The oft-talked-about BRIC countries hold great potential for growth in many industries, but the nature of these markets make it difficult to enter and work with if not prepared.

Each market has its own intricacies of legislation, tax and consumption trends so each country needs to be approached separately. The BRIC countries were grouped together as some of the fastest-growing and largest world economies, but the market characteristics can be very different especially when it comes to wine.

China has the largest wine market and is also the fastest-growing in volume and percentage terms. China became a top five wine-consuming nation in 2011, overtaking the UK. Although China shows great promise the market holds risks and can be tough to enter. According to the IWSR’s China Wine Market Report 2012, the market generates a lot of hype and remains a complex market to navigate. The ‘invisible’ market is the underlying cause of most of the excitement over the imported wine market in China, but it is difficult to penetrate. The ‘invisible’ market consists of importers with customers who, due to strong relationships and/or ‘personal incentives’ will buy anything they are told to buy by the importer. More wholesalers are entering the market and capitalizing on the buzz, but many are inexperienced.

Russia similarly holds promise for wine exporters. Imported wines are growing faster than local product and look set to overtake within the next five years. Finding the right partners and wading through all the red tape to get on the market can be a tough process, but worth the effort if you get it right. The Russian government also has a tendency to introduce new legislation without proper preparation, causing disruption to the market.

Brazil and India

The imported wine market in Brazil has generated significant interest and investment on the part of exporters in recent years and as such the market has grown and developed at an impressive pace. According to the IWSR’s Brazil Wine Market Report 2012, the imported market is dominated by Chilean and Argentinian wines that together command a 60 percent share of the market; they hold a significant price advantage over competitors owing to free trade agreements with Brazil. Given the vastly inflated prices domestically, duty free and border sales are an increasingly important aspect of the imported wine market and will continue to play an important role as restrictions and taxes increase.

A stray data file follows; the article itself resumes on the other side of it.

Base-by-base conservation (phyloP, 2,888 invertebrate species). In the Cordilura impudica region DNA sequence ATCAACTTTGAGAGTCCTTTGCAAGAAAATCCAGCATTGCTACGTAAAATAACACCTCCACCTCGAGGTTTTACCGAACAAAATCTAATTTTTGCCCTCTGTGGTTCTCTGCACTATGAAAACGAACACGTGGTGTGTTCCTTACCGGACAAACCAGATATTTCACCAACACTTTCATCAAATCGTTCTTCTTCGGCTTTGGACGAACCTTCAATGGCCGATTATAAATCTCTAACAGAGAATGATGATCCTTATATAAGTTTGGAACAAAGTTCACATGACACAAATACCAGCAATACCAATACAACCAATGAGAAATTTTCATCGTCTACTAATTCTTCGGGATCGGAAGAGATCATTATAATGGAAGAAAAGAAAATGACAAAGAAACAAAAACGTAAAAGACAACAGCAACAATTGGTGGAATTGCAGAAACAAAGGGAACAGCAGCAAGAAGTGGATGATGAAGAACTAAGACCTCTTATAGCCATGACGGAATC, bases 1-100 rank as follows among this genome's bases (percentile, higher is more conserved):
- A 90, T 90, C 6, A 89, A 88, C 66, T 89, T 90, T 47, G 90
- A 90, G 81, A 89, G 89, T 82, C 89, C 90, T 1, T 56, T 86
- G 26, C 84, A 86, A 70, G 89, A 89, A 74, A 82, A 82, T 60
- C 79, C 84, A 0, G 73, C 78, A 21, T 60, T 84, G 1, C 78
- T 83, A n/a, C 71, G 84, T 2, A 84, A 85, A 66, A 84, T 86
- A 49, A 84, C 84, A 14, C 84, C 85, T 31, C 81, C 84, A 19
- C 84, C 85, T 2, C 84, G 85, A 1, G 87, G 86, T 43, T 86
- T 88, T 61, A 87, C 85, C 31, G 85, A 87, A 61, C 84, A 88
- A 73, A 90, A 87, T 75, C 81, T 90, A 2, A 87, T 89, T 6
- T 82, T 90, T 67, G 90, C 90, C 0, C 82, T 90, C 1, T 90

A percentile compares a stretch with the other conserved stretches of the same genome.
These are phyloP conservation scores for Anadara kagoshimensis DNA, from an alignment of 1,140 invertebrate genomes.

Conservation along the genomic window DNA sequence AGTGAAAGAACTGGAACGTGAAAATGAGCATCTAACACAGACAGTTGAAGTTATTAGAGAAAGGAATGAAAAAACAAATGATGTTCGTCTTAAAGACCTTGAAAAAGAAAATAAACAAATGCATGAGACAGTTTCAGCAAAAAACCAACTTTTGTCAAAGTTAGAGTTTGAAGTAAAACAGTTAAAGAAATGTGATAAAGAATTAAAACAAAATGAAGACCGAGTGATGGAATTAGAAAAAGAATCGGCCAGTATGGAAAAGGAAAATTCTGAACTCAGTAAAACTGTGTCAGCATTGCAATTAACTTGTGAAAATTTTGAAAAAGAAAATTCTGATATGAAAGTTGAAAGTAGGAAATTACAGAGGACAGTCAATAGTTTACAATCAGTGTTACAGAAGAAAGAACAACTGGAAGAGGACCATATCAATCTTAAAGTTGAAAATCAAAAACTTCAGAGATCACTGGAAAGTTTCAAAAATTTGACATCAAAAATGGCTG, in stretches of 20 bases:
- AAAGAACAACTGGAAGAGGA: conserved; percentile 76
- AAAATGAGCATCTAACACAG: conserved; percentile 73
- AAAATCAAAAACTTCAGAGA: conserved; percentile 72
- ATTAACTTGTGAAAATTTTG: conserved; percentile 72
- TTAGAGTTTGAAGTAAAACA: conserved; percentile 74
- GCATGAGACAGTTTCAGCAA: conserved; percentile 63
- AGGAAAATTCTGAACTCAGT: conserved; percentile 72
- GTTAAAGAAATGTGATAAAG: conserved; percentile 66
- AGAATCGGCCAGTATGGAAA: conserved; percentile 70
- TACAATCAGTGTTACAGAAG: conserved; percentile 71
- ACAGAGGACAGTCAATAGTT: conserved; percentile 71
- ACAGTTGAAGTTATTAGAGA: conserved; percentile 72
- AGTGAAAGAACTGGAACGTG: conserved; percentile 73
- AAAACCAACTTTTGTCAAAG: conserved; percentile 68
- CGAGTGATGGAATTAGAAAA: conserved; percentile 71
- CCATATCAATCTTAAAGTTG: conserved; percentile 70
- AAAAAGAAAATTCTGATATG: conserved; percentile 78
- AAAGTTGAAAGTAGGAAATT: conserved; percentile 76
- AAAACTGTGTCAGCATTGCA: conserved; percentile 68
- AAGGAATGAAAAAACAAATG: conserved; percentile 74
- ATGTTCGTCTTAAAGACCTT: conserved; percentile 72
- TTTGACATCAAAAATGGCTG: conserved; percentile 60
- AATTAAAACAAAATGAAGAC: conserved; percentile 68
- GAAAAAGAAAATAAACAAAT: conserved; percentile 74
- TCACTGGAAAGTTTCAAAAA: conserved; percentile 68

India has the least-developed wine market of all the BRIC countries with an annual consumption per capita of less than a small glass of wine, but the market is growing.  There is a trend among the young and affluent to take on Western trends, but wine does not always suit Indian cuisine and many consumers seek a certain ‘kick’ to their alcoholic drinks.

The differing taxes and regulations from state to state mean that India needs to be treated as a 28-country market, not as a federation. Taxes are unusually high and the insufficient infrastructure hinders wine storage and distribution.

In all the BRIC countries local wines dominate the markets and price is often the barrier to stronger growth of imported wines. Imported wines have the largest market share in Russia than in the other BRIC countries, where local wines hold more than 75 percent of each market.

The IWSR has compiled four reports on the still light wine markets of Brazil, Russia, India and China detailing the nature of the markets, the industry structure and growth trends. The reports also include an analysis of retail pricing, information on legal aspects of the market and taxation. The reports seek to analyze real levels of consumption by country of origin, by price point and by color, and also set out the factors that anyone seriously looking at the market needs to understand.